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1 Jail Ass'n J. 9 (1939)
The Commissary Problem

handle is hein.journals/jlasj1 and id is 201 raw text is: iJ~e
By William T. Hammack
Assistant-Director U. S. Bureau  of Prisons,
Department of Justice, Washington. D. C.

Figure 8
Interior view of commissary distribution unit.

THE AVERAGE CITIZEN in the exercise
of his freedom is limited by a few restrictions
which the law imposes for the protection of the com-
munity. In the prison, however, his liberty of action is
sharply limited, and what he enjoyed as a right on the
outside becomes a privilege inside the prison.  The
kind of control exercised over these privileges is what
makes the difference between a good or bad prison ad-
ministration, and one of the most difficult privileges to
control is the use of money owned by persons serving
prison sentences.
The prisoner-owned money reaches the institution in
several different ways. It mafr be (1) in possession of
the prisoner when he arrives at the institution; (2) it
may reach the institution through the mails; and
(3) cash might be left by visitors to be placed to the
credit of the inmate. Prisoners employed in the several
industries operated by the institution frequently receive
payments according to the class and character of work
performed. In some instances remittances through the
mail represent very small sums of money from home or
relatives; sometimes they are Government checks for
soldier bonus, etc.; frequently private checks, and as
often as not postal money orders. In the Federal service
if these remittances are received from approved corre-
spondents, the inmate may use the money. If they
come from an unauthorized source instead of returning
it to the sender, the money is deposited to the credit of

Figure 9
Display counter is commissary distribution unit.

the inmate, but impounded so that he cannot use it dur-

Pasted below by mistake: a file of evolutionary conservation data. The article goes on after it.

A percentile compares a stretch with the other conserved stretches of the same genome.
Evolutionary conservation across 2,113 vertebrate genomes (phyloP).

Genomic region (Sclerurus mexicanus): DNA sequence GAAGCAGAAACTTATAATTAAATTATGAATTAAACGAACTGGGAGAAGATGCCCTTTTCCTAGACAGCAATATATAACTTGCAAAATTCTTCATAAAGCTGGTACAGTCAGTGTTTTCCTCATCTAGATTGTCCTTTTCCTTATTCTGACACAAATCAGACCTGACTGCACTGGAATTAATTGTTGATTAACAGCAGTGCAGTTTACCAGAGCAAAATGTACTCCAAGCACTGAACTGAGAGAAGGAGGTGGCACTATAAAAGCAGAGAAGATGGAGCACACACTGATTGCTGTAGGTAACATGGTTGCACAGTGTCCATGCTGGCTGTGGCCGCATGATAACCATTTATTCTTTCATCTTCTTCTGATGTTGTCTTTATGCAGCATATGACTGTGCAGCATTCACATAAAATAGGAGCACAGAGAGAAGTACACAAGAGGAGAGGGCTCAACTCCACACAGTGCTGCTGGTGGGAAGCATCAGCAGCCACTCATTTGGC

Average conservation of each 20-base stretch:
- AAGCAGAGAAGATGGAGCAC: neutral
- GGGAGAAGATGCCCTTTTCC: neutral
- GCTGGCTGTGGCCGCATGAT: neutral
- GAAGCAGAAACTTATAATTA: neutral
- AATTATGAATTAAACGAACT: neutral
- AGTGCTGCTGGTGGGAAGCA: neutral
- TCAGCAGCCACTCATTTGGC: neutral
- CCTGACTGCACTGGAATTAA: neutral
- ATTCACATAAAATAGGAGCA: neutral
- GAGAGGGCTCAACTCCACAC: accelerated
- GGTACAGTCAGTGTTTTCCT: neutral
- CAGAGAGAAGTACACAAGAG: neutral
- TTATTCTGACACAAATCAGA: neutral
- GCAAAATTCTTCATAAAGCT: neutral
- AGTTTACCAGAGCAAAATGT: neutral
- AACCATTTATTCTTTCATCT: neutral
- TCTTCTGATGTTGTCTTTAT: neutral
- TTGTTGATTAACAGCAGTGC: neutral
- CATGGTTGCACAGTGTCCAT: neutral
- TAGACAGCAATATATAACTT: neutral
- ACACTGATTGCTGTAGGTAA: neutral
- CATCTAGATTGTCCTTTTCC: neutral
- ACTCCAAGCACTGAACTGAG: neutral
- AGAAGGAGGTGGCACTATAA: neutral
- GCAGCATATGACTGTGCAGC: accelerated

ing the period of his sentence. At the time of his release
it is paid over to him. No matter from what source
these funds are received, they must be placed to the
credit of the individual and he should be advised as to
the amount of the collection.
Keeping Money Out a Failure
In the Federal Prison Service we first attempted to
prevent prisoners from bringing money into the institu-
tions, or having it sent to them while they were serving
sentence. These attempts were unsuccessful, and we
then undertook a study of the problem of controlling
the funds after they came into our possession. We soon
discovered that the amount of inmate funds in the pos-
session of accountable officers was greatly in excess of
current needs, and that some transactions bordering
upon irregularities were the source of much annoyance
to the Bureau. The funds were' used to make advances
to officials traveling upon Government business, and
sometimes difficulty was encountered in making the col-
lection. The interest on the money deposited in banks
was sometimes supplemented by donations from the in-
mate body and the proceeds used for the purpose of
providing special entertainment on Christmas, Fourth of
July, etc. Donations from prisoners are always of ques-
tionable nature. In any group public donations are ac-
companied by the element of force. Some persons may
be disinclined to contribute, but in the face of group
sentiment they are under compulsion to do so. It is
much worse in prison. We have known cases where the
inmate bookkeeper had passed word along as to the
amount credited to the account of a prisoner and he
would then be invited to contribute to the athletic fund,
or else? Of course it is easy to obtain such volun-
tary contributions from prisoners because they have no
Donations Discouraged
We find it much better practice to discourage all do-
nations. On more than one occasion, after the pro-
ceeds had been spent, we learned through audit of the
accounts that such entertainments involved the expen-
diture of funds for purposes which would not have been
approved by the Bureau had the matter been referred


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